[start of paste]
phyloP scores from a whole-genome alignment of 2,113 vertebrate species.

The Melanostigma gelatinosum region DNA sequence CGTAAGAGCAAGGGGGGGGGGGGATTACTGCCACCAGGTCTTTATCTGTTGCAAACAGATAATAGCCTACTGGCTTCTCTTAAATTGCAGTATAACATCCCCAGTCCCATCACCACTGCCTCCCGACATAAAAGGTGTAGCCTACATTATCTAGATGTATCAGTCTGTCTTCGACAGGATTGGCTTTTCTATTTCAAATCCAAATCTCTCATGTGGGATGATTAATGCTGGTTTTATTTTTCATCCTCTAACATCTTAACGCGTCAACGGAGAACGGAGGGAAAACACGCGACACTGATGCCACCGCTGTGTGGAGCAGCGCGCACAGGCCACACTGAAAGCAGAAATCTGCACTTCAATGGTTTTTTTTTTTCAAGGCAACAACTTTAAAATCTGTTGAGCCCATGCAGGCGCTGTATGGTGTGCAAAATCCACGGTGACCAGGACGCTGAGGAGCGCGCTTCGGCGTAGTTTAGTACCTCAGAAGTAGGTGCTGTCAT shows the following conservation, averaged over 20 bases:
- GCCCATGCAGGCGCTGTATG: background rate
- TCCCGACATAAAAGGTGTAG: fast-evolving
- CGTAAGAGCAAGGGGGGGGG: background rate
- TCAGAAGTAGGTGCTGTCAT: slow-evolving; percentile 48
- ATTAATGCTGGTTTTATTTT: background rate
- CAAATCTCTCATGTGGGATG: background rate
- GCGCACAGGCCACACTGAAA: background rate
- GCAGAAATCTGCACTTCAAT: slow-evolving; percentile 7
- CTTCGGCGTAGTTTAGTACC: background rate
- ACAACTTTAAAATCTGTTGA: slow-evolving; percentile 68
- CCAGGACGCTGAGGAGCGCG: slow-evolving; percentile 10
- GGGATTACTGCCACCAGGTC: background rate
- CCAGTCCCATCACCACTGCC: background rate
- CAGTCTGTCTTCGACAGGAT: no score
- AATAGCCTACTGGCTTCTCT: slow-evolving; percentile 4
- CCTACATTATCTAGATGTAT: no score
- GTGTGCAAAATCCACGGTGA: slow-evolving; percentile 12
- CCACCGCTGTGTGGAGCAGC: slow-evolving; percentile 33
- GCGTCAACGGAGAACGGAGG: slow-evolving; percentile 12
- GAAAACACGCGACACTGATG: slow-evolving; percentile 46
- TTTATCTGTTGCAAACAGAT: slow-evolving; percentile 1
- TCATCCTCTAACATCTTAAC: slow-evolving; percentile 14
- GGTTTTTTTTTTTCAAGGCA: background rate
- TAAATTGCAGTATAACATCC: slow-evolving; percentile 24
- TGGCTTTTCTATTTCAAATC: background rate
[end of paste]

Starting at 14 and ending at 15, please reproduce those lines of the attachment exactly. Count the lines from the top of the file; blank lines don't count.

- GGGATTACTGCCACCAGGTC: background rate
- CCAGTCCCATCACCACTGCC: background rate